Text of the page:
But this is not the 1940s Blitz — it's World War I, more than 20 years earlier.
For most people, the Great War evokes images of mud, gas masks and the trenches of the
"They say: 'Air raids? Really?'" Charman said. "I think we see the First World War very much through the prism of the trenches of the
Reclaiming stories of the home front is one of the missions of the museum, which reopens Saturday after a six-month closure for a 40 million pound (
The museum was founded in 1917, as the war still raged, to preserve the stories of those who were fighting and dying. It retains that goal, as well as its "Imperial" moniker, a relic of a vanished British Empire.
In other ways the museum has modernized. It now covers recent conflicts, including those in
But the museum's curators are just as interested in human stories. The World War I galleries move from the battlefront to the home front, to show how the first "total war" shook society from top to bottom.
The permanent exhibition includes more than 1,300 objects — from weapons and uniforms to diaries and letters — and alternates between the big picture and small details. Both perspectives have emotional power. It's hard not to be humbled by the sheer scale of the slaughter. After war was declared in
Multimedia displays capture the vast tragedy of the Battle of the Somme, which saw 20,000 British soldiers killed in one day. Visitors learn about tanks, planes and other technological innovations that changed the course of the war. They share space with crude weapons that suggest the almost medieval savagery of trench warfare, including catapults to fling grenades and an iron-headed club for crushing skulls.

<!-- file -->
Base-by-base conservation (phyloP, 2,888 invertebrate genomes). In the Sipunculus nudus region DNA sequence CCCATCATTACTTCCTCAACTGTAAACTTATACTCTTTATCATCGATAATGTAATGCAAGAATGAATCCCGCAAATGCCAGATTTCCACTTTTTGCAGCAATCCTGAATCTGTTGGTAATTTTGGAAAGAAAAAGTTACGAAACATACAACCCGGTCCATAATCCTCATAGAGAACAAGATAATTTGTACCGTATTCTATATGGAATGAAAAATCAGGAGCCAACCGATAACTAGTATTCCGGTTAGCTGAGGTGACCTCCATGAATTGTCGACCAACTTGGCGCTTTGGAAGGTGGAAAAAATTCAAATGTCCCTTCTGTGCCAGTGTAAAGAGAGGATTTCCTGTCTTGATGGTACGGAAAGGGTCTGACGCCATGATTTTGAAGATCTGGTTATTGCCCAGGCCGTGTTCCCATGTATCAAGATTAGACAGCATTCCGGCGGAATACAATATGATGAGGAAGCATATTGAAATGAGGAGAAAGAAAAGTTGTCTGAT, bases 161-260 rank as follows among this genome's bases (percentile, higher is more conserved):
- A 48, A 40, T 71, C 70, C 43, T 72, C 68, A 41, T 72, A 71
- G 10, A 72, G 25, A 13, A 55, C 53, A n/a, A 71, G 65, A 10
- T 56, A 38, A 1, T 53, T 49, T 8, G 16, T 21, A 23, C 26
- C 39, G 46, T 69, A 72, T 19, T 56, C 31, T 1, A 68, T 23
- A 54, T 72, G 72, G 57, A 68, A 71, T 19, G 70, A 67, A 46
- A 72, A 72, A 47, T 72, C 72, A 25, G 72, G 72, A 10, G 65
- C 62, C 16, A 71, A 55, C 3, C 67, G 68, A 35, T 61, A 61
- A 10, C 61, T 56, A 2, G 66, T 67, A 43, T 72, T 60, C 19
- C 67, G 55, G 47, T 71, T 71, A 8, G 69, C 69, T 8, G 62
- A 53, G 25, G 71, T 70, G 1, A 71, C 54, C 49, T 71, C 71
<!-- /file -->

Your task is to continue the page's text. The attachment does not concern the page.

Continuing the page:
Many visitors will find the small, personal items especially moving. Soldiers complain of boredom, rats, lice and cold in letters home from the trenches. The wallet of a soldier killed in battle holds faded photos of his wife and children. In a letter, 9-year-old
Most of the displays show the war from the perspective of
"She wouldn't have had much to put in it," Cornish said. Meat, eggs and fat all grew scarce as
"This was a highly advanced society reduced to beggary by the total nature of the war," Cornish said.
All the words seen and heard in the exhibition come from the wartime period. There are no reminiscences or later memoirs. Lead curator
The exception comes in the final room. The last word is given to
"I've tried for 80 years to forget it," he said. "But I can't."
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